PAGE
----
Has this summer been brutal for *checks notes* everyone? It seems like it has and personally I would like to file a complaint. I find myself welcoming the chill in the air, which normally is abhorrent to me, signaling as it does the soon to be relentless onslaught of Minnesota winter. I spent a great deal of the winter of 2018/2019 thinking “well this is the LAST one and soon I will be MOVING!” and that has not been the case, and so I lie on the floor, appreciating a fall-themed candle, feeling feelings about the finale of Jane the Virgin.
That got way more dramatic than I intended, so let’s just go ahead and jump into those books!
It’s Not Like It’s a Secret – Misa Sugiura
This sweet YA novel goes down easy and was a nice break from some of the more challenging stuff I’ve been reading lately. I read the majority of it on a quiet Saturday night with chocolate and the cat nearby and the experience was really lovely. Sana is navigating a new school, new friends, and frustrations with her parents, all while trying to figure out if the girl she has a crush on might just like her back. It’s a cute book and I enjoyed reading it, but by the end it mostly just felt ‘meh’ to me. Something about the plot just didn’t quite cohere smoothly and some of the “teen dialogue” felt a bit choppy.
Killing the Black Body: Race, Reproduction, and the Meaning of Liberty – Dorothy Roberts
A while ago I mentioned that I wanted to read some books about reproductive justice that don’t center white women, and since the internet is a place ripe with book suggestions, I landed here and WOW FUCK IS IT EVER GOOD. Roberts provides an enormous amount of history on the many ways that the reproductive liberty of Black women has been targeted and attacked, from slavery to the eugenics movement to insidious racist policies and attitudes at work today. The book was published in 1997, so it obviously doesn’t come all the way up to today, but the context Roberts provides and framework she puts forward is invaluable. I think I said, “what in the FUCK” at least 7 or 8 times per chapter. The book is much more expansive than just how the modern “reproductive rights movement” frequently outright ignores the needs and activism of Black women [though it certainly goes into that]; it dives deep into the necessity of understanding the many ways that white supremacy and misogynoir have shaped the reproductive conversation and reproductive policies.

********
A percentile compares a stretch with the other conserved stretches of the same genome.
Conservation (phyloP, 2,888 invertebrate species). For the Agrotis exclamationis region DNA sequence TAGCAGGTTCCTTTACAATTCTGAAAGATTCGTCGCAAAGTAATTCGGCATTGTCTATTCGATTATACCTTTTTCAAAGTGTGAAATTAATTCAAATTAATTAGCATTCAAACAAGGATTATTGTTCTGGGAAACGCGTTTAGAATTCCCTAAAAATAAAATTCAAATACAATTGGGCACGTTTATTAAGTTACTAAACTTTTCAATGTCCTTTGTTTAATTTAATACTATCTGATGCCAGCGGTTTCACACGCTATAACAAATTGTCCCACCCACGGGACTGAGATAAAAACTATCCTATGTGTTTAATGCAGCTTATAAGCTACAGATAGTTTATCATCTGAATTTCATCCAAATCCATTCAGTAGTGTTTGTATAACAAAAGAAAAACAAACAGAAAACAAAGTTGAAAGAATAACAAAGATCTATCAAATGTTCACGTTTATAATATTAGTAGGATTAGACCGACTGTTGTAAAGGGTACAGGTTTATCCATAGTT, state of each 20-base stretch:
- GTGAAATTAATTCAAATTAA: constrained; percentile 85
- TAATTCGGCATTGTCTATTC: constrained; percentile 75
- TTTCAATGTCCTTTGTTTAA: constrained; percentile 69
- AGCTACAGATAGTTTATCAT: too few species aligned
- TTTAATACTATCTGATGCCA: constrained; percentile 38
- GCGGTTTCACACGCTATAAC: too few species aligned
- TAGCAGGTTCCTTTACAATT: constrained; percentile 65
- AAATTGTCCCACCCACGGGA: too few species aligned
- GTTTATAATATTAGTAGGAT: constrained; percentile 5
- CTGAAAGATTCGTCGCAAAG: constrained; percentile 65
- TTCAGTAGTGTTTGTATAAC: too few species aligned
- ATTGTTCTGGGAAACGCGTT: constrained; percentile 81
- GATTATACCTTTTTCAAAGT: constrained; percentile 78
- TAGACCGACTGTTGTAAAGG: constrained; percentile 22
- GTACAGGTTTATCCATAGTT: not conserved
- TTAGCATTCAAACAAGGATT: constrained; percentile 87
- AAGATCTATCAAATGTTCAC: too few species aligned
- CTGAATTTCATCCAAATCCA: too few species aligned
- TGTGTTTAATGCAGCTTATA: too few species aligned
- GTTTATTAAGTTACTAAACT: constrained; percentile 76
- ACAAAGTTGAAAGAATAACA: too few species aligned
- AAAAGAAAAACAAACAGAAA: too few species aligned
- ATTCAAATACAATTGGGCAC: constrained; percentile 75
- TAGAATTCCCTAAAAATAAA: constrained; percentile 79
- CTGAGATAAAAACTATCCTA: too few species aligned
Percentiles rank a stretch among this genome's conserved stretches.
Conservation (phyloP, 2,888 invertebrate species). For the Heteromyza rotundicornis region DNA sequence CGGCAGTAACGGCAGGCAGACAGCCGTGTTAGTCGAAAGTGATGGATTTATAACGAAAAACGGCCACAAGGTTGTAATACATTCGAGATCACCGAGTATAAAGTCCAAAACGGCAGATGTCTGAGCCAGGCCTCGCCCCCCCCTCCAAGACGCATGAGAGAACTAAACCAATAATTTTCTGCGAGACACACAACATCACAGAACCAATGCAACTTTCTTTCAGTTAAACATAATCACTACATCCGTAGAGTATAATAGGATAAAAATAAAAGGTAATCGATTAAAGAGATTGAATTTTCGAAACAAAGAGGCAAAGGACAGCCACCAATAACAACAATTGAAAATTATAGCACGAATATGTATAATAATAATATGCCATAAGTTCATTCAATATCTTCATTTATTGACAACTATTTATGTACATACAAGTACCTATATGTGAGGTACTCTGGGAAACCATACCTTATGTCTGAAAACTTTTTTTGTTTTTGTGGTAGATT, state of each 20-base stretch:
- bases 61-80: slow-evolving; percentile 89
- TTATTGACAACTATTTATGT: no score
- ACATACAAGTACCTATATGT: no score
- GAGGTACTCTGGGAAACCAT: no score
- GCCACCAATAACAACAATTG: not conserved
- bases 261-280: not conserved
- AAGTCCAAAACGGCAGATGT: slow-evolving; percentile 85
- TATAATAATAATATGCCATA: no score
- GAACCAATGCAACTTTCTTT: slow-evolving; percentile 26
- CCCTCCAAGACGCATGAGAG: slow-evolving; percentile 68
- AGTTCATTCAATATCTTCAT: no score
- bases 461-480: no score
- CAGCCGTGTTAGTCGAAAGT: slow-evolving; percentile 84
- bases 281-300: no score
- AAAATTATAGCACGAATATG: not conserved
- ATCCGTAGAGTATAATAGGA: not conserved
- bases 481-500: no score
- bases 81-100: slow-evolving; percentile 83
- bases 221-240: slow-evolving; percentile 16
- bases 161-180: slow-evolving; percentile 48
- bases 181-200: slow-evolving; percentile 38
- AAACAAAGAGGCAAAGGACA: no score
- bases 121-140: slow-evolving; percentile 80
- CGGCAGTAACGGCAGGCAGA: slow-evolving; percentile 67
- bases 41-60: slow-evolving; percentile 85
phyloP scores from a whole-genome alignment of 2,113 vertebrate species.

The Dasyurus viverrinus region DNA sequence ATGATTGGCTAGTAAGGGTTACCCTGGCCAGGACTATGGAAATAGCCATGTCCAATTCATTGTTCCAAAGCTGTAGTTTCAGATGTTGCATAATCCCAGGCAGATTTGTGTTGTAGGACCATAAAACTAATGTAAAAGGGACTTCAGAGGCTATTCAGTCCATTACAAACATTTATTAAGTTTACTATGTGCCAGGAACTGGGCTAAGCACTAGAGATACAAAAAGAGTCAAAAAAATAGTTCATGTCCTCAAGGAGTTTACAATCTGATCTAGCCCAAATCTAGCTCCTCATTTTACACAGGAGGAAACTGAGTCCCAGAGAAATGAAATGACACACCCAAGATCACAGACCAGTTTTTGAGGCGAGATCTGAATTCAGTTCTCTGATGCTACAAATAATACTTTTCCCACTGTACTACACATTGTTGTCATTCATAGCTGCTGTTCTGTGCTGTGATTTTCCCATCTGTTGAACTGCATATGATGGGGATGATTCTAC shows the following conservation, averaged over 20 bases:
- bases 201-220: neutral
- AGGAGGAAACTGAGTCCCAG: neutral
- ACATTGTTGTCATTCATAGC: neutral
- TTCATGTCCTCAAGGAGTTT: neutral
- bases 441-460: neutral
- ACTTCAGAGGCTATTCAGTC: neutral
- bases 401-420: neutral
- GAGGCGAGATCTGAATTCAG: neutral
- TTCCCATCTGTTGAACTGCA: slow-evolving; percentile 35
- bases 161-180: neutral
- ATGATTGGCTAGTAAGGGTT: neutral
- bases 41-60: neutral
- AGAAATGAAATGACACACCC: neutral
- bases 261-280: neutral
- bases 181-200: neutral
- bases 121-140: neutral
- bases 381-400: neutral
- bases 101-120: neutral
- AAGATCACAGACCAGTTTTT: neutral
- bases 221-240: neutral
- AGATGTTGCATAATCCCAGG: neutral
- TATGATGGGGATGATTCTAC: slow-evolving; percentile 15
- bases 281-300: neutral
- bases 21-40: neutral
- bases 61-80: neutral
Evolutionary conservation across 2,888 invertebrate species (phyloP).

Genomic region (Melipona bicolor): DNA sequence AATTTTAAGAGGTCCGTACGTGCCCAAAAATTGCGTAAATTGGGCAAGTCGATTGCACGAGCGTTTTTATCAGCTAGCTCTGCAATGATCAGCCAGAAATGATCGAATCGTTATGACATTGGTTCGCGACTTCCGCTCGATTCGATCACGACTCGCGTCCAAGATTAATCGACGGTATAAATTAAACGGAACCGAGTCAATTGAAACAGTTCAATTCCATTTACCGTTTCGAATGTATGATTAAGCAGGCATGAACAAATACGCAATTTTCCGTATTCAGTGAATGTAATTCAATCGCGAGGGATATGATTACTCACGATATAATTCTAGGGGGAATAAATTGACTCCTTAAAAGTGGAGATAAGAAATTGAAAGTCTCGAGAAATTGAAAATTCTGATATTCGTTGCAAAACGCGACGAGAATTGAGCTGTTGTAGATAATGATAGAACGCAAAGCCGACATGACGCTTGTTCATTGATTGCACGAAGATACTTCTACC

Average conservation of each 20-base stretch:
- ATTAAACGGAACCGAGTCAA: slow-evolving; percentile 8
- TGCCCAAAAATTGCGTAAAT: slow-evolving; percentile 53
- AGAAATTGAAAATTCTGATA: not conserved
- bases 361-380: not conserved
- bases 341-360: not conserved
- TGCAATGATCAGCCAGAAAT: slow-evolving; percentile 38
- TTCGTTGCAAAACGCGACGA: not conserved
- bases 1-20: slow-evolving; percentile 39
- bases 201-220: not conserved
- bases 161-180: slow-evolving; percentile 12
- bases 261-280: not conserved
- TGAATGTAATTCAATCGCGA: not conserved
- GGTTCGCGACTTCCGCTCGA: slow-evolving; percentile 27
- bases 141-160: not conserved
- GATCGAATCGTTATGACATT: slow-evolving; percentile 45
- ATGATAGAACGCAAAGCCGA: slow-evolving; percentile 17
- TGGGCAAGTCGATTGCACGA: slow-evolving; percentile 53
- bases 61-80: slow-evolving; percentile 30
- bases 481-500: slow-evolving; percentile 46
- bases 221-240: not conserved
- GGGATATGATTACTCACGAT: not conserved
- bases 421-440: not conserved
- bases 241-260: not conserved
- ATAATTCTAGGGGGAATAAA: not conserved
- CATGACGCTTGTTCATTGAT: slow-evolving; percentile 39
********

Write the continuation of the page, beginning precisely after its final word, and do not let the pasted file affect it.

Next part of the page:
tw: sexual assault
The Last Thing He Wanted – Joan Didion
I thought about starting this section with “Baby’s First Didion!” but that seemed too gross even for me. As a mature human adult speaking of herself would say: this is the first full work of Didion’s that I read, and I really liked it. Hot hot take: Joan Didion is a good writer! Honestly I did not have a great grasp on the actual plot for a lot of the book — it’s about a scammy, shady deal that goes wrong and has a lot to do with political scandals of the 80s which I do not happen to be well-versed in. According to the podcast Little Gold Men, I was not alone in my confusion, but it didn’t really matter to me. The sentences were gorgeous and I was swept away by the tone. Apparently it’s becoming a Netflix movie soon [starring Anne Hathaway!!!], but there’s no trailer yet, so instead I’ll direct you to one of Daniel Ortberg’s excellent Joan Didion/Anna Wintour impressions.
Okay bye for now! I hope your Labor Day has as little labor in it as possible, and if labor is inevitable I hope it’s fulfilling or at least passes quickly!